83. Again: "Why are mortuary and anniversary masses for the dead continued, and why does he not return or permit the withdrawal of the endowments founded on their behalf, since it is wrong to pray for the redeemed?"

84. Again: "What is this new piety of God and the pope, that for money they allow a man who is impious and their enemy to buy out of purgatory the pious soul of a friend of God, and do not rather, because of that pious and beloved soul's own need, free it for pure love's sake?"

85. Again: "Why are the penitential canons long since in actual fact and through disuse abrogated and dead, now satisfied by the granting of indulgences, as though they were still alive and in force?"

86. Again: "Why does not the pope, whose wealth is today greater than the riches of the richest, build just this one church of St. Peter with his own money, rather than with the money of poor believers?"

87. Again: "What is it that the pope remits, and what participation does he grant to those who, by perfect contrition, have a right to full remission and participation?"

88. Again: "What greater blessing could come to the Church than if the pope were to do a hundred times a day what he now does once, and bestow on every believer these remissions and participations?"

89. "Since the pope, by his pardons, seeks the salvation of souls rather than money, why does he suspend the indulgences and pardons granted heretofore, since these have equal efficacy?"

90. To repress these arguments and scruples of the laity by force alone, and not to resolve them by giving reasons, is to expose the Church and the pope to the ridicule of their enemies, and to make Christians unhappy.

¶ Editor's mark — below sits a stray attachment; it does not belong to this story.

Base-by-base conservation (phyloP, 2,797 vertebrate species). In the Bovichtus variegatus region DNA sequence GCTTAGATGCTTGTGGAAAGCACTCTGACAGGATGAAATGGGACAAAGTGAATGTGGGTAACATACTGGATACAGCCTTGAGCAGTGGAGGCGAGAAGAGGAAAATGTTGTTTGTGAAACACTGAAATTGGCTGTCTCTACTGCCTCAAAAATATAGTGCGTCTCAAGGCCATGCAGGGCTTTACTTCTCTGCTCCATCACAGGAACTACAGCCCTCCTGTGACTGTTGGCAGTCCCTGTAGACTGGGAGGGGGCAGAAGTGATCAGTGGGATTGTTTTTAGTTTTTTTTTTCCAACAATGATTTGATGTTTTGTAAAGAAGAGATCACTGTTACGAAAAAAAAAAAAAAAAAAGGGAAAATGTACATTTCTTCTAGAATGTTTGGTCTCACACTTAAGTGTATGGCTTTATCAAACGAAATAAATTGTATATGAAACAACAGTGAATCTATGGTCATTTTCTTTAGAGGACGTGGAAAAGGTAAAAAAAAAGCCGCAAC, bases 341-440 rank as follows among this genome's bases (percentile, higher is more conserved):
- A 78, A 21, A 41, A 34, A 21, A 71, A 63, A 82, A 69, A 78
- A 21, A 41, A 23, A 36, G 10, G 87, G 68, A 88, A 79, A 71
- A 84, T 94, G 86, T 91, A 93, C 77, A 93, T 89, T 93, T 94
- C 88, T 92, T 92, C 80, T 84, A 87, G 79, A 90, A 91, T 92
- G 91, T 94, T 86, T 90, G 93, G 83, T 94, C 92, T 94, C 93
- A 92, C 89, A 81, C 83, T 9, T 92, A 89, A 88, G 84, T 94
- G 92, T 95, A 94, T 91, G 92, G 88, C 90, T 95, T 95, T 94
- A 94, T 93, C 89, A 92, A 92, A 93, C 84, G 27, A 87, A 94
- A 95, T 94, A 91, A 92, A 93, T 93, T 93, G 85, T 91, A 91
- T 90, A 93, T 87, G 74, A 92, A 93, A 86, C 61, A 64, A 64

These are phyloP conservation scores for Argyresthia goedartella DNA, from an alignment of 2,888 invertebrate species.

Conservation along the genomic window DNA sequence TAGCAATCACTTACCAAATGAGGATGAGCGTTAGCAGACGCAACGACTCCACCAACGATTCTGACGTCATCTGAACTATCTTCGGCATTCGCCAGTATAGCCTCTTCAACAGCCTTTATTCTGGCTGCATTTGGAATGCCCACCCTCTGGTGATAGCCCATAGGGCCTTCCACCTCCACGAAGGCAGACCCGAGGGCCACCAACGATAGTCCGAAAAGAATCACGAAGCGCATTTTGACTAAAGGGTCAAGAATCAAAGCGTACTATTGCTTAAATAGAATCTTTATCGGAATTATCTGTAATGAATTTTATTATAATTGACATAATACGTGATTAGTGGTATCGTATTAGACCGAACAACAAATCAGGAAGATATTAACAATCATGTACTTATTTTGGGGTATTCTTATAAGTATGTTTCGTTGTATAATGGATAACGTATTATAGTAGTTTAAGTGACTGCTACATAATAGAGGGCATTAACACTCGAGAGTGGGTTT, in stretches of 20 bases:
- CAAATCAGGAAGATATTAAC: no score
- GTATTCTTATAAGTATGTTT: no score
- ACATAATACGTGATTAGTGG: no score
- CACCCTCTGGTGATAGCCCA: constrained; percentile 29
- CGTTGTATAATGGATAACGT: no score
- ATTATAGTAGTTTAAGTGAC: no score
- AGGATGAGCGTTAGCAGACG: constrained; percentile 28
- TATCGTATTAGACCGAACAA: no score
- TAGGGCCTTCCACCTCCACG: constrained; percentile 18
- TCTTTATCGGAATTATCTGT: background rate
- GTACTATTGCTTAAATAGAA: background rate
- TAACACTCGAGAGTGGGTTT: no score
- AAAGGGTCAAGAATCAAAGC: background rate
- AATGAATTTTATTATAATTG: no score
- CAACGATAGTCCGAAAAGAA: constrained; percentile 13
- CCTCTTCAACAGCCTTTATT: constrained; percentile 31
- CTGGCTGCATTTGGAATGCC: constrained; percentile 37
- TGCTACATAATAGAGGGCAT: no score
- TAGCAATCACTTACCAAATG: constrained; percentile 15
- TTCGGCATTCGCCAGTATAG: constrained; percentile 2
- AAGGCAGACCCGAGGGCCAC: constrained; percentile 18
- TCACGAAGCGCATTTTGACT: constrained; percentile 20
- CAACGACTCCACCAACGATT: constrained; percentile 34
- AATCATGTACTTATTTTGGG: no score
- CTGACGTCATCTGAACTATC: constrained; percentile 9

91. If, therefore, pardons were preached according to the spirit and mind of the pope, all these doubts would be readily resolved; nay, they would not exist.

92. Away, then, with all those prophets who say to the people of Christ, "Peace, peace," and there is no peace!

93. Blessed be all those prophets who say to the people of Christ, "Cross, cross," and there is no cross!

94. Christians are to be exhorted that they be diligent in following Christ, their Head, through penalties, deaths, and hell;

95. And thus be confident of entering into heaven rather through many tribulations, than through the assurance of peace.

Post-Script to the Ninety-Five Theses

The building of St. Peter's Basilica was
slowed by the 95 Theses.
Photo by Oriol Ventura Pedrol
Used with permission

St. Peter's Basilica in Rome

Those are the 95 theses that changed the world!

Basically, this document, nailed to the cathedral door at Wittenberg (a common thing to do when you wanted to make a public announcement), ruined the trade in indulgences in that area.

Pope Leo X was engaged in building St. Peter's Basilica, and Martin Luther, an unknown monk, had suddenly stopped the inflow of money. It was this problem, begun by these 95 theses, that started the Reformation and changed the world.